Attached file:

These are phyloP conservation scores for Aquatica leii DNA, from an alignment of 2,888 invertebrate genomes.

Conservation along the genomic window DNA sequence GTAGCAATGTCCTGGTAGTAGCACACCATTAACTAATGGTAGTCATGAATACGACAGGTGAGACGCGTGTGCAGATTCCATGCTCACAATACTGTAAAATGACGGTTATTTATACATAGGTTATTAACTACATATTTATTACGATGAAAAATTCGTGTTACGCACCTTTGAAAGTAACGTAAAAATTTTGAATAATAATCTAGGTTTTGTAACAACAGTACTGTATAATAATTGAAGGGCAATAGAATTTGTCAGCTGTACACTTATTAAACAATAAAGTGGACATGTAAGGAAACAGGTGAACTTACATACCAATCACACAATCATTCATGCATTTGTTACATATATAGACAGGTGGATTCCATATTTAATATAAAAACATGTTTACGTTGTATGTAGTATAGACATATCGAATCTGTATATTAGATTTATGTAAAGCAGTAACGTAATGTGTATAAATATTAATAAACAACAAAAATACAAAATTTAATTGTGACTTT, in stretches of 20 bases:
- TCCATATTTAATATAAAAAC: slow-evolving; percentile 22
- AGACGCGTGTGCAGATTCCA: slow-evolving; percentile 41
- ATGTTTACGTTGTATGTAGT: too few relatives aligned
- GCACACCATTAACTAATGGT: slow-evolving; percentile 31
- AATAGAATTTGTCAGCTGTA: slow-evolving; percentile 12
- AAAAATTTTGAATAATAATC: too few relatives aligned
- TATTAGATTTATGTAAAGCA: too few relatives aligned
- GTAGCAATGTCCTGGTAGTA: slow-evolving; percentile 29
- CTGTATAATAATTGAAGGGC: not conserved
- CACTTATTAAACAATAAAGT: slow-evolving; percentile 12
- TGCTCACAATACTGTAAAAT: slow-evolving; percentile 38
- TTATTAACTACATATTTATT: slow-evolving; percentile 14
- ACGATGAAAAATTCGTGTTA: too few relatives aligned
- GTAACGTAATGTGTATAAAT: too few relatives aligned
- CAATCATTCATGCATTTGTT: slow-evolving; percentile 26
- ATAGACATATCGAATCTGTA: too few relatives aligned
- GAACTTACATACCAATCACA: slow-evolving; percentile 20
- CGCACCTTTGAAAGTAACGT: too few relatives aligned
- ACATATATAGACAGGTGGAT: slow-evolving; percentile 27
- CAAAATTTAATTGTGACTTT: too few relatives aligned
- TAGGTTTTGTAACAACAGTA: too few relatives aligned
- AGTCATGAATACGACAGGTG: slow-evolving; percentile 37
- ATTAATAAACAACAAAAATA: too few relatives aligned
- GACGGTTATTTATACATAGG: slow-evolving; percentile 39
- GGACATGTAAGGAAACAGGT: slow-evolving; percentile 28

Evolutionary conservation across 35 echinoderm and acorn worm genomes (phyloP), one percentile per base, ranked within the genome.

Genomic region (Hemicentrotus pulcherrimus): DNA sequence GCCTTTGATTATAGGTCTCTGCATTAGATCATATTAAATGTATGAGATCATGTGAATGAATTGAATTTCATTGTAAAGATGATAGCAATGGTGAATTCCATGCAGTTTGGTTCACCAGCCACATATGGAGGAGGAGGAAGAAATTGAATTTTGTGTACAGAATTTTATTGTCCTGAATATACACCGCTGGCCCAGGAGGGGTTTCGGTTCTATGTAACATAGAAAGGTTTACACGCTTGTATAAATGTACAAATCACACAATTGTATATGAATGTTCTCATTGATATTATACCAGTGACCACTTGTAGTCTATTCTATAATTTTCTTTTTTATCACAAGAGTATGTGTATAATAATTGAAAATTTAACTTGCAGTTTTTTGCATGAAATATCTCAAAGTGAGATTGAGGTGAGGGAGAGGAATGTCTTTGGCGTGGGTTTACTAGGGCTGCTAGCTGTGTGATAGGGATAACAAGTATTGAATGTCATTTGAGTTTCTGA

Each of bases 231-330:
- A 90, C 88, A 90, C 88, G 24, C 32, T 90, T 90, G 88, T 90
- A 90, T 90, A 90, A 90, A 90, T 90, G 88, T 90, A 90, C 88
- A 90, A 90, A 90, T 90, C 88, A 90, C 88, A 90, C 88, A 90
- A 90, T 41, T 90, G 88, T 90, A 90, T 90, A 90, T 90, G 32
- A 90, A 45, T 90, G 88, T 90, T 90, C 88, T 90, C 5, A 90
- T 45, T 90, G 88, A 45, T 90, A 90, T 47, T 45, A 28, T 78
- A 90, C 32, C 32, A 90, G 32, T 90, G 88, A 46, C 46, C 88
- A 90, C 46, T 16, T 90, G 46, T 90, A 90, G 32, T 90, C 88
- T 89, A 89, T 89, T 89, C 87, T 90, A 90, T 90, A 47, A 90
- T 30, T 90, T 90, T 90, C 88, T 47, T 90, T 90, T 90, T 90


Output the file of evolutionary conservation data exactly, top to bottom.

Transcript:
These are phyloP conservation scores for Aquatica leii DNA, from an alignment of 2,888 invertebrate genomes.

Conservation along the genomic window DNA sequence GTAGCAATGTCCTGGTAGTAGCACACCATTAACTAATGGTAGTCATGAATACGACAGGTGAGACGCGTGTGCAGATTCCATGCTCACAATACTGTAAAATGACGGTTATTTATACATAGGTTATTAACTACATATTTATTACGATGAAAAATTCGTGTTACGCACCTTTGAAAGTAACGTAAAAATTTTGAATAATAATCTAGGTTTTGTAACAACAGTACTGTATAATAATTGAAGGGCAATAGAATTTGTCAGCTGTACACTTATTAAACAATAAAGTGGACATGTAAGGAAACAGGTGAACTTACATACCAATCACACAATCATTCATGCATTTGTTACATATATAGACAGGTGGATTCCATATTTAATATAAAAACATGTTTACGTTGTATGTAGTATAGACATATCGAATCTGTATATTAGATTTATGTAAAGCAGTAACGTAATGTGTATAAATATTAATAAACAACAAAAATACAAAATTTAATTGTGACTTT, in stretches of 20 bases:
- TCCATATTTAATATAAAAAC: slow-evolving; percentile 22
- AGACGCGTGTGCAGATTCCA: slow-evolving; percentile 41
- ATGTTTACGTTGTATGTAGT: too few relatives aligned
- GCACACCATTAACTAATGGT: slow-evolving; percentile 31
- AATAGAATTTGTCAGCTGTA: slow-evolving; percentile 12
- AAAAATTTTGAATAATAATC: too few relatives aligned
- TATTAGATTTATGTAAAGCA: too few relatives aligned
- GTAGCAATGTCCTGGTAGTA: slow-evolving; percentile 29
- CTGTATAATAATTGAAGGGC: not conserved
- CACTTATTAAACAATAAAGT: slow-evolving; percentile 12
- TGCTCACAATACTGTAAAAT: slow-evolving; percentile 38
- TTATTAACTACATATTTATT: slow-evolving; percentile 14
- ACGATGAAAAATTCGTGTTA: too few relatives aligned
- GTAACGTAATGTGTATAAAT: too few relatives aligned
- CAATCATTCATGCATTTGTT: slow-evolving; percentile 26
- ATAGACATATCGAATCTGTA: too few relatives aligned
- GAACTTACATACCAATCACA: slow-evolving; percentile 20
- CGCACCTTTGAAAGTAACGT: too few relatives aligned
- ACATATATAGACAGGTGGAT: slow-evolving; percentile 27
- CAAAATTTAATTGTGACTTT: too few relatives aligned
- TAGGTTTTGTAACAACAGTA: too few relatives aligned
- AGTCATGAATACGACAGGTG: slow-evolving; percentile 37
- ATTAATAAACAACAAAAATA: too few relatives aligned
- GACGGTTATTTATACATAGG: slow-evolving; percentile 39
- GGACATGTAAGGAAACAGGT: slow-evolving; percentile 28

Evolutionary conservation across 35 echinoderm and acorn worm genomes (phyloP), one percentile per base, ranked within the genome.

Genomic region (Hemicentrotus pulcherrimus): DNA sequence GCCTTTGATTATAGGTCTCTGCATTAGATCATATTAAATGTATGAGATCATGTGAATGAATTGAATTTCATTGTAAAGATGATAGCAATGGTGAATTCCATGCAGTTTGGTTCACCAGCCACATATGGAGGAGGAGGAAGAAATTGAATTTTGTGTACAGAATTTTATTGTCCTGAATATACACCGCTGGCCCAGGAGGGGTTTCGGTTCTATGTAACATAGAAAGGTTTACACGCTTGTATAAATGTACAAATCACACAATTGTATATGAATGTTCTCATTGATATTATACCAGTGACCACTTGTAGTCTATTCTATAATTTTCTTTTTTATCACAAGAGTATGTGTATAATAATTGAAAATTTAACTTGCAGTTTTTTGCATGAAATATCTCAAAGTGAGATTGAGGTGAGGGAGAGGAATGTCTTTGGCGTGGGTTTACTAGGGCTGCTAGCTGTGTGATAGGGATAACAAGTATTGAATGTCATTTGAGTTTCTGA

Each of bases 231-330:
- A 90, C 88, A 90, C 88, G 24, C 32, T 90, T 90, G 88, T 90
- A 90, T 90, A 90, A 90, A 90, T 90, G 88, T 90, A 90, C 88
- A 90, A 90, A 90, T 90, C 88, A 90, C 88, A 90, C 88, A 90
- A 90, T 41, T 90, G 88, T 90, A 90, T 90, A 90, T 90, G 32
- A 90, A 45, T 90, G 88, T 90, T 90, C 88, T 90, C 5, A 90
- T 45, T 90, G 88, A 45, T 90, A 90, T 47, T 45, A 28, T 78
- A 90, C 32, C 32, A 90, G 32, T 90, G 88, A 46, C 46, C 88
- A 90, C 46, T 16, T 90, G 46, T 90, A 90, G 32, T 90, C 88
- T 89, A 89, T 89, T 89, C 87, T 90, A 90, T 90, A 47, A 90
- T 30, T 90, T 90, T 90, C 88, T 47, T 90, T 90, T 90, T 90